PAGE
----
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Incisionless acid reflux patient gets patients back to normal activities quickly

Twenty-one million people, or more than 7 percent of the U.S. population, suffer from acid reflux, also known as Gastroesophageal Reflux Disease (GERD). Forty percent of U.S. adults experience GERD symptoms – most frequently, heartburn – at least once a month. Among them was 55-year-old Chicago resident Gary Cygan, who was Adventist Bolingbrook Hospital’s first patient at treated using an incision-less procedure for chronic acid reflux disease. The procedure, known as Transoral Incisionless Fundoplication (TIF), is performed through the mouth and reconstructs the barrier between the stomach and esophagus to prevent stomach fluids from refluxing up into the esophagus. It typically takes less than one hour and most patients go home the next day and can return to work and most normal activities immediately.

After taking acid reflux medication for years, Cygan researched other options online and discovered TIF. He was treated by gastroenterologist Dr. Kamran Ayub and general surgeon Dr. Vafa Shayani on Jan. 8, 2010, and was amazed at the simplicity of the procedure and how quickly he returned to his normal routine.

“I drove myself home from the hospital and I went back to work three days later,” Cygan said. “I was told to take it easy with food for awhile, but a week later I had a pizza and I was fine.”


Before TIF was available, patients had only three options for treating acid reflux: lifestyle modifications, medication, and a surgical procedure that involved wrapping the upper part of the stomach around the esophagus to prevent stomach acid from moving upward. That procedure may be performed either through a traditional surgical incision or using the video-assisted technique (laparoscopy). In both cases, patients experience substantial pain at the incision site and often have to wait several days or weeks before engaging in normal activities and returning to work.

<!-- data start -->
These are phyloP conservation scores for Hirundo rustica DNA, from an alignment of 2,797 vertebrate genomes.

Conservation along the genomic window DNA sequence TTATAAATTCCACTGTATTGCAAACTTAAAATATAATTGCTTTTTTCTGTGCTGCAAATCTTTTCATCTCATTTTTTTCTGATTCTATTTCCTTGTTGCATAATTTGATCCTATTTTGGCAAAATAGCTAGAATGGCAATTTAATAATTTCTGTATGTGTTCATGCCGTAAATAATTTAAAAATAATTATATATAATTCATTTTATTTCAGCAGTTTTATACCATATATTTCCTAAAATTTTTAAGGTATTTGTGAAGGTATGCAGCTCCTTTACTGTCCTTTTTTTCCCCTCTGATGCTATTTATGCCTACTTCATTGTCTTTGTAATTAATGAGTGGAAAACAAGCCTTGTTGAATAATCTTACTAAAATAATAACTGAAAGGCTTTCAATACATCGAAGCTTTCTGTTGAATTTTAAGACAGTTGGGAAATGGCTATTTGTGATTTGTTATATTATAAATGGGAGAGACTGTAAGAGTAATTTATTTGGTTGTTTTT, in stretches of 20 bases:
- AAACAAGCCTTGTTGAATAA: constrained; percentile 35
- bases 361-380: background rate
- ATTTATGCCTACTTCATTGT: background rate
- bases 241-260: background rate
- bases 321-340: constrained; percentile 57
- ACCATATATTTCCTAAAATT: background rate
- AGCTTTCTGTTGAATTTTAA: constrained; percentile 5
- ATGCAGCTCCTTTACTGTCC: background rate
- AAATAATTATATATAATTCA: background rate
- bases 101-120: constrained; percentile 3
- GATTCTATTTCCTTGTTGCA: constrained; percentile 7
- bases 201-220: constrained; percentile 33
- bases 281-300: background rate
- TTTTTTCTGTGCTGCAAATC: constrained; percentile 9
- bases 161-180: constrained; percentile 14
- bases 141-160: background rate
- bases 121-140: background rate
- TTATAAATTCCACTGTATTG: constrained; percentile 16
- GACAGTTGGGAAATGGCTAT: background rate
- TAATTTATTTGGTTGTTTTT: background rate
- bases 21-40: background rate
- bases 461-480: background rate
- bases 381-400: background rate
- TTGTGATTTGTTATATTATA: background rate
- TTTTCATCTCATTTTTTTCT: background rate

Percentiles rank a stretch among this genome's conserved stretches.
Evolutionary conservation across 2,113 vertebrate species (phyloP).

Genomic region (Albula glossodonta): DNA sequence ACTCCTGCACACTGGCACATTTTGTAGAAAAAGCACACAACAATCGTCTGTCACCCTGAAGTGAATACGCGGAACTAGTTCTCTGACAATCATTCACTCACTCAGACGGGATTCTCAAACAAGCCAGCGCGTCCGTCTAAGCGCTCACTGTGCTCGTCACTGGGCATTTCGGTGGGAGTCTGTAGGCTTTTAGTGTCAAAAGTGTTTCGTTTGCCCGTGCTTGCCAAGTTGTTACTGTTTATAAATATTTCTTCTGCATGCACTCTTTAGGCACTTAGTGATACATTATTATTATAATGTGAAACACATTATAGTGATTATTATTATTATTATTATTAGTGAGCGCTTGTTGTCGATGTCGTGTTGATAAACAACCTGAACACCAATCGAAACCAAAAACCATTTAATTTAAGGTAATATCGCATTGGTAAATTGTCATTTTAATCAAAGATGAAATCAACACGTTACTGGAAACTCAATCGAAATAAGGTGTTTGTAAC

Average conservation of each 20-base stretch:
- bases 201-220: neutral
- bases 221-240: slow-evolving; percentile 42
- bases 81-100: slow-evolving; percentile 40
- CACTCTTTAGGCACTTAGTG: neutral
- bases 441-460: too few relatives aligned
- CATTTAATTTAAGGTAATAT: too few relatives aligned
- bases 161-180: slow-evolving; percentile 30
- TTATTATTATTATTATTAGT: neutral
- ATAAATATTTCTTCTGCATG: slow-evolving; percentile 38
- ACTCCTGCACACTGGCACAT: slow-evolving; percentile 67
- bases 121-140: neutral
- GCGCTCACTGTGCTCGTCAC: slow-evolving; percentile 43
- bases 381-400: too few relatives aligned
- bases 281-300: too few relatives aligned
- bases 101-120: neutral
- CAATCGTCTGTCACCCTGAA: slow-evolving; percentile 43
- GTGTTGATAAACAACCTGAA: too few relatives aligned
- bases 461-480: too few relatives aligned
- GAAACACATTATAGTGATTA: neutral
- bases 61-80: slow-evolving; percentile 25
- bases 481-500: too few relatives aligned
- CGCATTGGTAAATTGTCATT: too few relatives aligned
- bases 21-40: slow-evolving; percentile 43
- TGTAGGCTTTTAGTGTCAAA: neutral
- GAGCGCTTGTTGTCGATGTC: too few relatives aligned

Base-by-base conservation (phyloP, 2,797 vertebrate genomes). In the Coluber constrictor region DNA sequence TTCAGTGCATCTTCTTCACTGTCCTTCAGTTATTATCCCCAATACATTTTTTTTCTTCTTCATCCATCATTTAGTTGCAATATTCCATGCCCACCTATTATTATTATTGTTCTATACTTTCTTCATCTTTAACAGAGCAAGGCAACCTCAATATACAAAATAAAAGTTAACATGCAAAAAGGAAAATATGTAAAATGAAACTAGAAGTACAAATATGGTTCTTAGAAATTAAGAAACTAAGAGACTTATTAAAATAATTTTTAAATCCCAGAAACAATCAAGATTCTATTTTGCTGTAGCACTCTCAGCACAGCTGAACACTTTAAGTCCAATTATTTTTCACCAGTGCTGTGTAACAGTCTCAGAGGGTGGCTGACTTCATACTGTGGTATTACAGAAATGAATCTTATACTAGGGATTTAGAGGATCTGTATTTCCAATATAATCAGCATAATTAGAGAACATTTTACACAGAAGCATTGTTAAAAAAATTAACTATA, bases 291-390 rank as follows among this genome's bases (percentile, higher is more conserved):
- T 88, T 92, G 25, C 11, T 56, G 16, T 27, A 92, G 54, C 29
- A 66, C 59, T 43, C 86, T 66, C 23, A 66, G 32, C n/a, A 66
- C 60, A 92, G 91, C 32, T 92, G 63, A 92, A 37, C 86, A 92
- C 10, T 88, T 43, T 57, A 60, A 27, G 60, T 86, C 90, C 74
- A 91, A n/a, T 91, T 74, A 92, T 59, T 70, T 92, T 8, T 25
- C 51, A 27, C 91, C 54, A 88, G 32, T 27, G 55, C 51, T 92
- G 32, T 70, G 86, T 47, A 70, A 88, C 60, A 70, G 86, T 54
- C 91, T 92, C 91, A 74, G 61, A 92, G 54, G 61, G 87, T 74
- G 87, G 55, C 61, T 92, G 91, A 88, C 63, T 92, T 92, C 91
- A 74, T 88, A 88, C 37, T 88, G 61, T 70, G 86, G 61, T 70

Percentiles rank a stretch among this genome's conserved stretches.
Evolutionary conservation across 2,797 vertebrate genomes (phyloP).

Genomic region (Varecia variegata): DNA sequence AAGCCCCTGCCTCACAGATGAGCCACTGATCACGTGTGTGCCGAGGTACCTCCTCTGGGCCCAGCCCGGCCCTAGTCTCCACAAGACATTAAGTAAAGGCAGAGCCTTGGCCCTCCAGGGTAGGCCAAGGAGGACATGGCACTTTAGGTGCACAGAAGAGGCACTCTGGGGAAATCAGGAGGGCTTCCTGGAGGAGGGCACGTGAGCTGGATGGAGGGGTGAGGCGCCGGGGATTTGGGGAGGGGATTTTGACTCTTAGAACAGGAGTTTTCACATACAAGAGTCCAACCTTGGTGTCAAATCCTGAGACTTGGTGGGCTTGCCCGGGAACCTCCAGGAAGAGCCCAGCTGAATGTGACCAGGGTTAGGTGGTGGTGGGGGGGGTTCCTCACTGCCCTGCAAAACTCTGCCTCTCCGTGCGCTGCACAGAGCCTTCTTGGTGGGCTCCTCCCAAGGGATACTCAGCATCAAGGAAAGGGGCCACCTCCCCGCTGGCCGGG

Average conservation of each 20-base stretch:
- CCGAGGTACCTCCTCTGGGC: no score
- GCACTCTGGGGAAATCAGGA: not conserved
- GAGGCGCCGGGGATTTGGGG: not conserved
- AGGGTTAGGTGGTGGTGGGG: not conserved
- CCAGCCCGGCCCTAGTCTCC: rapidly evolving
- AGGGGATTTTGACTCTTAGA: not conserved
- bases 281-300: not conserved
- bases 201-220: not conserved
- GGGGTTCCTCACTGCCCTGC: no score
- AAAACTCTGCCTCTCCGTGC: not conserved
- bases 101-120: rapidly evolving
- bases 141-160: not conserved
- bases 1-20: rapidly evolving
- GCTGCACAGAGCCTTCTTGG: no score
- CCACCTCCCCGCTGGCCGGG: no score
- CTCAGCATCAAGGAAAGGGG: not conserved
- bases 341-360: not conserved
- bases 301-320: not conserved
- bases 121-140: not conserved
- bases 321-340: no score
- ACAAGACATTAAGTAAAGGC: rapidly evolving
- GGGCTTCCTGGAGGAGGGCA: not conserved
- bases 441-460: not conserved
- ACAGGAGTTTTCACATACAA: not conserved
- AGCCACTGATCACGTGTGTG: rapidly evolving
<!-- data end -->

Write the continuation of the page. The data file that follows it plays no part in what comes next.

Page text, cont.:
TIF requires no incisions. While under general anesthesia, the flexible EsophyX device is lowered through the mouth into the stomach under the visualization of an endoscope “video” placed down the shaft of the device. Once inside the stomach, the surgeon manipulates the device to create a tight valve by pulling the esophagus into the upper portion of the stomach and holding it in place using suture-like fasteners. Following the procedure, 85 percent of patients remain symptom-free after three years.


“I still recommend surgical fundoplication for patients with very bad reflux or a large hiatal hernia, one that is larger than three centimeters,” Ayub said, “but I suggest TIF to many of my other patients. It improves their quality of life and I’m excited about its success.”


Occasional heartburn needs minimal treatment, including lifestyle modifications such as avoiding trigger foods like citrus and caffeine and eating small meals – especially close to bedtime – and taking over-the-counter medication.


Most individuals do not seek medical advice until heartburn interferes with their daily life. Even then, prescription medications are effective at relieving acid reflux. These include H2 blockers and the stronger, proton pump inhibiters (PPIs). The first decreases acid production; the second virtually eliminates its release.


However, long-term results with medical management are not as promising, especially after patients reach the maximum doses of available medications. Symptoms often recur, and, in the case of PPIs, medications often tamper with calcium metabolism/absorption, increasing the risk of osteoporosis. That’s when doctors recommend surgery, but even then, acid reflux can return, necessitating a second operation. As with other surgical procedures, redo fundoplication is much more challenging to perform.


“With TIF, there is no cutting of any sort, so there is less trauma to the patient and their bodies, and there are minimal physiologic adjustments to be made as a result of the procedure,” Shayani said. “Patients love the results.”